Featured article from the University of the Philippines Media and Public Relations Office
Written by Khalil Ismael Michael G. Quilinguing
Video recorded and edited by KIM Quilinguing, UP Media and Public Relations Office, with additional materials from RVTM and Manila HealthTek, Inc.
On February 13, 2020, President Rodrigo R. Duterte addressed the nation on television as fears over the spread of the Novel Coronavirus 2019 or Corona Virus Disease 2019 (COVID-19) gripped many. Speaking in a video message recorded at the Malacañang Palace, he assured the public that his administration was taking all the necessary measures to limit the spread of the disease. “I call on our people to remain calm, vigilant, responsible. And I also ask [for] your trust and cooperation, support as we face the challenge,” he said.
Earlier during the day, the Manila HealthTek Inc. posted on its official Facebook page a photo of the COVID-19 test kit developed by experts from the Philippine Genome Center and the National Institutes of Health of the University of the Philippines Manila.
The GenAmplify Corona Virus Disease-2019 rRT PCR Detection Kit was the product of several days and hours of intensive research and testing by experts from the University who built upon the genome sequence of COVID-19, made available by the World Health Organization on its website.
According to PGC Executive Director Cynthia Palmes-Saloma, the kit was made possible after genetic experts from others countries used Next Generation DNA Sequencing in trying to understand the nature of the COVID-19 virus. Among the facilities of the center is its DNA Sequencing Laboratory which was established in 2013.
DNA or deoxyribonucleic acid is the building block of every living being. These molecules contain the genetic makeup of an organism, it is composed of nucleotides guanine, cytosine, thymine and adenine (G-C-T-A). Sequencing is the process of determining the order of the nucleotides in a DNA.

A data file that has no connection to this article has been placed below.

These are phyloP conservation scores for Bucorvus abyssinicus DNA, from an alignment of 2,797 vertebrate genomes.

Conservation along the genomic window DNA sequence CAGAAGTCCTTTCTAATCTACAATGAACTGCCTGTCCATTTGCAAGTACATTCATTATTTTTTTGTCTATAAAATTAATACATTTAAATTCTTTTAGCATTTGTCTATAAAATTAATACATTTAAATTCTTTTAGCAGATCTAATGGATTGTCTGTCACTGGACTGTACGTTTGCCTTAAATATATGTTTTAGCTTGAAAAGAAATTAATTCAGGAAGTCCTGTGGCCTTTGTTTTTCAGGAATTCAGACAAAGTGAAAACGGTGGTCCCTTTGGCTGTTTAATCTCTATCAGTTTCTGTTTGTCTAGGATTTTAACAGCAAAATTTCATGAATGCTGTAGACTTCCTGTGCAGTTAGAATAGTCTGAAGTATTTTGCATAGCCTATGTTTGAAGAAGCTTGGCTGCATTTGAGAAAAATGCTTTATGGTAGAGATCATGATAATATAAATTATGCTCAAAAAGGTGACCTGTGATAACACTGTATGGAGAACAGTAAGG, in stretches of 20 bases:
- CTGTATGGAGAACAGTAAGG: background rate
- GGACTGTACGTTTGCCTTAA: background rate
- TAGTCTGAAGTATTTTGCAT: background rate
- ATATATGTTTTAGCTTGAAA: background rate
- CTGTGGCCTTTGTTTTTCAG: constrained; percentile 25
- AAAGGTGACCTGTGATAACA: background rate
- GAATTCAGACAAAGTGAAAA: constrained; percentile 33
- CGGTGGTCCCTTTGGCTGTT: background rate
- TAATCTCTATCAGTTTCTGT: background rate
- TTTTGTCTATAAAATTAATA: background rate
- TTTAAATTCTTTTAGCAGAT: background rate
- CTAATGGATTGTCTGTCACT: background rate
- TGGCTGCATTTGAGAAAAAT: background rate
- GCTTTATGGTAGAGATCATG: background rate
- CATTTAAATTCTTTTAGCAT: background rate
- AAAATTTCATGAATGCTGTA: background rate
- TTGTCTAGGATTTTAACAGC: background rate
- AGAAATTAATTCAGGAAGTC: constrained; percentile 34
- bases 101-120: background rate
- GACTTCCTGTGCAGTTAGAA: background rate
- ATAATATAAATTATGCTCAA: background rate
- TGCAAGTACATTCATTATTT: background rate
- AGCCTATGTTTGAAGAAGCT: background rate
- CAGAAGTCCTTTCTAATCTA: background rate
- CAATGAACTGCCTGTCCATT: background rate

For the molecular biologist, Dr. Saloma, Next Generation Sequencing is essential in understanding the nature of living things, including viruses and bacteria. And it can even be used to determine the identity and properties of unknown organisms. “If there’s an emergency and there’s a totally unknown organism, and some might say that it’s a virus, it’s bacteria, or it’s an unknown, then Next Generation Sequencing will come in handy,” she said. The same process, she quickly added, was used in understanding the Novel Coronavirus from Wuhan, China.
Next Generation Sequencing, also known as Massive Parallel Sequencing, is a process by which several DNA samples can be simultaneously sequenced using computers, which produces more results when compared to the Sanger Sequencing, which can only process one DNA fragment at a time.
For Dr. Benedict Maralit, since DNA is found in all living organisms, it can be used in determining the nature of a bacteria or a virus. DNA sequencing is, he said, “a manner of characterizing DNA.” Through this method of analysis, he and his team can determine if a DNA is unique or comparable to those of other organisms. As head of the PGC’s DNA Sequencing Core Facility, he leads the center’s unit, which takes the first crack at the specimens which are sent to their institution for analysis.
After a specimen is sequenced, it is then forwarded to another unit of the PGC called the Core Facility for Bioinformatics. The unit, according to its supervisor, Dr. Jan Michael Yap, will subject the sequenced samples to a verification process to establish its proper attributes.